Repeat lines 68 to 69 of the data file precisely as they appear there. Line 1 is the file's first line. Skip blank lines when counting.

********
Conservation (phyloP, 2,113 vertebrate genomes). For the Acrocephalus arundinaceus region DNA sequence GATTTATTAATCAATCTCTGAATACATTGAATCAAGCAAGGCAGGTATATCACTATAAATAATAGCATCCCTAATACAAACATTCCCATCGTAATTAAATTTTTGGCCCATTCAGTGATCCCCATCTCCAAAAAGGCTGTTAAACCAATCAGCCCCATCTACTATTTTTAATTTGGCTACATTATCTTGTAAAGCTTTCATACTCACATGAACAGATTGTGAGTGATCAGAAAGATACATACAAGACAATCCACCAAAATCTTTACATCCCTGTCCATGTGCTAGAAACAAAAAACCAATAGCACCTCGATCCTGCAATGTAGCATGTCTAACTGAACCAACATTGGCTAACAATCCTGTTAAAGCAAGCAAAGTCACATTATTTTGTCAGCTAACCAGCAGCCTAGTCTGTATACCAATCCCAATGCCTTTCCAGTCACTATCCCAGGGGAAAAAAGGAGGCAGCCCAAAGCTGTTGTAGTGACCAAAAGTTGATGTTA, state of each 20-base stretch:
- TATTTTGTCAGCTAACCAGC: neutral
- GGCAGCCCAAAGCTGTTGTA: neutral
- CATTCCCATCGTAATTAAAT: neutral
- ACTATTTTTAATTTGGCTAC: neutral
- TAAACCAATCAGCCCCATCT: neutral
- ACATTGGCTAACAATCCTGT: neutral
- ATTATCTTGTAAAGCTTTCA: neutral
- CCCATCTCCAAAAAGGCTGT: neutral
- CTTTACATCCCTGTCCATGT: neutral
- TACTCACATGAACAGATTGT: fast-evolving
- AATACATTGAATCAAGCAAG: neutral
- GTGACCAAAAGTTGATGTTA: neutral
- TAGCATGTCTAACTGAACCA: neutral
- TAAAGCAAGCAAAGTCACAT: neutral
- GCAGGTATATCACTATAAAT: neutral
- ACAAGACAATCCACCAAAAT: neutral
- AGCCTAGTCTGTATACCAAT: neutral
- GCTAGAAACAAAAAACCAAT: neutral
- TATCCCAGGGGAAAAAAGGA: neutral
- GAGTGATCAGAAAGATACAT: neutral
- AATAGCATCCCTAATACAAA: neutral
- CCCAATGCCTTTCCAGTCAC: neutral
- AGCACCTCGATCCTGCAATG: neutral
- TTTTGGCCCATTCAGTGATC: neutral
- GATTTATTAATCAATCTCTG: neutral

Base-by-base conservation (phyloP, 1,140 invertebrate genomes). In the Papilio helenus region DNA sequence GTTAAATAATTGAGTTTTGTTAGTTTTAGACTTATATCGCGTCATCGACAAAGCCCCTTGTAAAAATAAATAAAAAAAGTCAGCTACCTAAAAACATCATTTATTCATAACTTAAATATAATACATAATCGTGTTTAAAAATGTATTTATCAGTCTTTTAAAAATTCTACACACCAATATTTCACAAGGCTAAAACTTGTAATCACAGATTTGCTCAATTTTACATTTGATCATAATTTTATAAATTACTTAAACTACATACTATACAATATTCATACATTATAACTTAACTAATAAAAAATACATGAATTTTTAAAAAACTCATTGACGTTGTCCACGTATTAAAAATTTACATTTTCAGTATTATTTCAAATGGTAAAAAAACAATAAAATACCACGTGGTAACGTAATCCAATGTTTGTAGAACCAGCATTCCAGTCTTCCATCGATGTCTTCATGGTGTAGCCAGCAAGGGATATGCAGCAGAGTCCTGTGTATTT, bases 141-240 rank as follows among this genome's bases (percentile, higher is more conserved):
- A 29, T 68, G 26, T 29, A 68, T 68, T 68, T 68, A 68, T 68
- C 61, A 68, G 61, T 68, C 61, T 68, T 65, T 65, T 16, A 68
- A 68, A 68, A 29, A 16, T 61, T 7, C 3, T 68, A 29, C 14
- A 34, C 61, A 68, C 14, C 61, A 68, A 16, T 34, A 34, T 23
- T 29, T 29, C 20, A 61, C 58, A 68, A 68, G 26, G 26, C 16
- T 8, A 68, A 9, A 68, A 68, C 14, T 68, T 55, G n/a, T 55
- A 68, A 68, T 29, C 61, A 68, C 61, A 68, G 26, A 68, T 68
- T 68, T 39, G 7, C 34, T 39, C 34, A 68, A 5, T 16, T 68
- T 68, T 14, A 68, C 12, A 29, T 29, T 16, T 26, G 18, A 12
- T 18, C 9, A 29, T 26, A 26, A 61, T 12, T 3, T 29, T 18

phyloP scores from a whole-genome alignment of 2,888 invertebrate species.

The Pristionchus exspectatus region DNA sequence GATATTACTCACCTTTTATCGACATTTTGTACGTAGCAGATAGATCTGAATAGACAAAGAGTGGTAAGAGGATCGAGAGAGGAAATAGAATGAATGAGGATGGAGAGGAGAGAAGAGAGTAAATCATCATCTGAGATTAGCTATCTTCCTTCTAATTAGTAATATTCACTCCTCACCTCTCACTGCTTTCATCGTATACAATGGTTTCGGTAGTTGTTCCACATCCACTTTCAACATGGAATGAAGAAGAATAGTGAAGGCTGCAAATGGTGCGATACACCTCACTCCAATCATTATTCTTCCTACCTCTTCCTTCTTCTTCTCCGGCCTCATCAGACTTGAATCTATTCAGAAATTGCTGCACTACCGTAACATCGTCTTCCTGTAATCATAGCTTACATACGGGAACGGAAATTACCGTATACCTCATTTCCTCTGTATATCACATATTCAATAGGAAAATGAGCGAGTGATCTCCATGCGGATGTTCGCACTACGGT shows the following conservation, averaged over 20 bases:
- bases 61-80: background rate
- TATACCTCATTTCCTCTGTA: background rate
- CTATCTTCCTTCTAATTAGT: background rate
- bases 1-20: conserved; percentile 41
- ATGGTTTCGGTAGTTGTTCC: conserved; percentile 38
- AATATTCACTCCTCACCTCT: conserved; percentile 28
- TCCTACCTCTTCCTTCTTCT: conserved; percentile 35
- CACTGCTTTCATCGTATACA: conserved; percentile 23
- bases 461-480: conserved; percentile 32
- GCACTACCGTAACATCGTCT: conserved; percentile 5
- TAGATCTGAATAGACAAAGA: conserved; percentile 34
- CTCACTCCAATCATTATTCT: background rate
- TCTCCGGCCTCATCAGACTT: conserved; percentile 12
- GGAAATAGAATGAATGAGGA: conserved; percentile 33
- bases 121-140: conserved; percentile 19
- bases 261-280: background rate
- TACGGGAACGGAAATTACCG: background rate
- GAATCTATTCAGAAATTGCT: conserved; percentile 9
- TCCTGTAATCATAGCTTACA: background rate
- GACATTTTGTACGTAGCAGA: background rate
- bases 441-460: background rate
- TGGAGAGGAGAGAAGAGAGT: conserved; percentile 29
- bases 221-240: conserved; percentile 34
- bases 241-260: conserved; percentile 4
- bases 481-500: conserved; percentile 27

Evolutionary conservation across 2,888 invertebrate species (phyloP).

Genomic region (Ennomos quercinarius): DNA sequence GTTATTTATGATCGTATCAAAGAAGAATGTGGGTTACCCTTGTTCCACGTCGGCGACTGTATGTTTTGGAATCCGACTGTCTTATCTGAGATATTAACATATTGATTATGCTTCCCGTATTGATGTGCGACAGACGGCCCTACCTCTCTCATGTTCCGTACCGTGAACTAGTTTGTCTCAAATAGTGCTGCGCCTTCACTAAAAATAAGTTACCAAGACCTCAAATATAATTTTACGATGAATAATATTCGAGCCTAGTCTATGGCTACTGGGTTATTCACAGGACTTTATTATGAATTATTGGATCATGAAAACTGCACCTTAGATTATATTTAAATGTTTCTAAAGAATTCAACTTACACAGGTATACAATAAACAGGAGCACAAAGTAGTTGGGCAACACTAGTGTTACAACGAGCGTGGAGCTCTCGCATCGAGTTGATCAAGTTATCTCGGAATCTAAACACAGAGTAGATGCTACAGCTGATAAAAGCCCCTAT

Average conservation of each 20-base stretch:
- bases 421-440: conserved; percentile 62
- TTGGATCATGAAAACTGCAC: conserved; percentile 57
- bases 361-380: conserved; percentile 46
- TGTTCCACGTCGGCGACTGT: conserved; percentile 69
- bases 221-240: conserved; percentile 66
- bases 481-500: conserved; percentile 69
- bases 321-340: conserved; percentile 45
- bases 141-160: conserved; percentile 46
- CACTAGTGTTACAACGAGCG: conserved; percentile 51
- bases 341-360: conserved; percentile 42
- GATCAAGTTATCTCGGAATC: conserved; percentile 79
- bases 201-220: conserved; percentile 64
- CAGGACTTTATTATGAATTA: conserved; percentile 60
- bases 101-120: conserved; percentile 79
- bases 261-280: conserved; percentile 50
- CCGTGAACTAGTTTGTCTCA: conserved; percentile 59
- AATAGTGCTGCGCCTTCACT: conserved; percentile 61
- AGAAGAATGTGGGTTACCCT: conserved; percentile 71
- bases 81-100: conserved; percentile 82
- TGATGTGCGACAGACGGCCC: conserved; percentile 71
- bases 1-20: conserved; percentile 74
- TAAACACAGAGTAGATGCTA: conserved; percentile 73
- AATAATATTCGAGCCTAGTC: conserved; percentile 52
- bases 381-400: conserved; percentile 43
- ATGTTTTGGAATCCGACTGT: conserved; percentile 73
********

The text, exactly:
- bases 421-440: conserved; percentile 62
- TTGGATCATGAAAACTGCAC: conserved; percentile 57